Visibility. Knowing what’s happening is one of the biggest concerns for enterprise IT managers. The easiest way you can address this need is to build an audit trail

This is an activity stream that shows what’s happening in the application, and almost every enterprise SaaS product has this feature. When implementing this, make sure that the audit logs match standard schema, they’re searchable/filterable by IT admins, and they’re exportable in different formats (like CSV, Splunk, S3 buckets). 

Control. Enterprise IT managers want to be in control and choose what can and can’t happen in the tool. The first thing to do is to allow users “Single-Sign-On” via their identity provider (e.g. Okta, G Suite, ADFS Microsoft, One Login, Ping, Gluu, WS02, Shibboleth, KeyCloak). 

This is required to enforce their IT security policy, so if you want to play with the big companies (or nowadays even mid-market), you have to provide this feature.

Trust. Enterprise customers expect guarantees. To seal the deal, they want a partner they can trust –– from reliable customer service and secure data management, to a commitment to quality of services (SLA).The first step is building your Security Policy document

Aside from this, some of the surveys that customers might ask you to fill in during a vendor security assessment include things like the Consensus Assessments Initiative Questionnaire (CAIQ), Critical Security Controls, Standardized Information Gathering Questionnaire and the most common in the Silicon Valley - the Vendor Security Alliance Questionnaire (VSAQ). 

Aside from the technical nuts and bolts of the processes and procedures to create trust with enterprise customers, Grinich summarizes how startups should approach this process:

What you're doing here is codifying your security practice and your security positions in a way that you can communicate it to them...This is not actually a product or technical thing. It's expressing what you do operationally inside the company to show that you're trustworthy.

Leveraging WorkOS to cross the Enterprise Chasm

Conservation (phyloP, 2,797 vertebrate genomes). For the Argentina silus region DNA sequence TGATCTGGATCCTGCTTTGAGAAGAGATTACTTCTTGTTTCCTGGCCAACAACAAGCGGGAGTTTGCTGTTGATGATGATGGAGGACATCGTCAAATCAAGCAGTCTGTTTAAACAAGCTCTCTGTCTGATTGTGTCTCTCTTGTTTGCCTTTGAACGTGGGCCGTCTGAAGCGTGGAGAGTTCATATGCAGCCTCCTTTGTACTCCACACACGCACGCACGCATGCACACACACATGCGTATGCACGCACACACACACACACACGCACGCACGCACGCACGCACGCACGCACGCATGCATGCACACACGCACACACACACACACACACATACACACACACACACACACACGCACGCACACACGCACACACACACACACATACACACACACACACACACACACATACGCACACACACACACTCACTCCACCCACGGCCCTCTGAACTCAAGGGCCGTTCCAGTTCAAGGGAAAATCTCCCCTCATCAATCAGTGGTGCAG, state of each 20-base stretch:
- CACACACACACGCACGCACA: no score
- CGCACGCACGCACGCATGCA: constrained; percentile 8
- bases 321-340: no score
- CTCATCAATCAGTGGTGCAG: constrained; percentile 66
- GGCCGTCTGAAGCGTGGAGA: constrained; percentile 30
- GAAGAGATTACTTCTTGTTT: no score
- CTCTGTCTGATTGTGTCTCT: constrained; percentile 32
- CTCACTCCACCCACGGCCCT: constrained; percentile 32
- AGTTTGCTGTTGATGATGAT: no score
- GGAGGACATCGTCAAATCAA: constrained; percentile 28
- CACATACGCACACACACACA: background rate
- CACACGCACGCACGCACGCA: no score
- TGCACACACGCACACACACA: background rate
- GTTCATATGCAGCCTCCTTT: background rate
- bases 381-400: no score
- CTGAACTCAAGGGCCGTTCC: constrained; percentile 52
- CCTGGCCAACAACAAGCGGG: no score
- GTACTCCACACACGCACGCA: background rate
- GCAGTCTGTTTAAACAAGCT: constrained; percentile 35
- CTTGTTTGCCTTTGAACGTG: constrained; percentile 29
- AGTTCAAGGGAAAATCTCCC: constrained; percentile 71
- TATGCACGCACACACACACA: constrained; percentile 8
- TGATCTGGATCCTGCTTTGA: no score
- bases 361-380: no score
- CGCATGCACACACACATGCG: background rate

Grinich highlights specifics on building visibility, control, and trust into your company’s products to win enterprise customers, but emphasizes these are only the first steps of many:

This is not an overnight process. It takes time, so be patient. You need a balance between talking to your really excited early adopters and getting a lot of feedback from them and trying to close them, but not reading too much into them and understanding there's a bigger, brighter world out there.

Though preliminary, these first steps can be enough to garner several million dollars in enterprise ARR. Grinich recommends startups think early about bridging the Enterprise Chasm to unlock new opportunities and create a safety net:

Getting a handful of enterprise deals can be enough to boost your revenue and push you into the next series B...If you don't think this applies to you and you're thinking, ‘Oh, we'll just do self-serve forever,’ I would really start questioning that and really think about the opportunity.

Transitioning from a self-serve business to a balanced self-serve and enterprise-grade platform takes time and energy. Grinich’s company, WorkOS, is a developer API that helps products become enterprise-ready. This lets startups sell up-market and unlock revenue from large customers. Their SAML/SSO integration is completely free but still in private beta. (Let me know if you’d like an invite and I can connect you with the Founder).


Watch Grinich’s full SaaS School talk for additional insights on why Box beat Dropbox in the game of enterprise and how the role of Product Manager needs to be adapted for bridging the Enterprise Chasm.

As always, I’d love to get your thoughts and feedback on Twitter.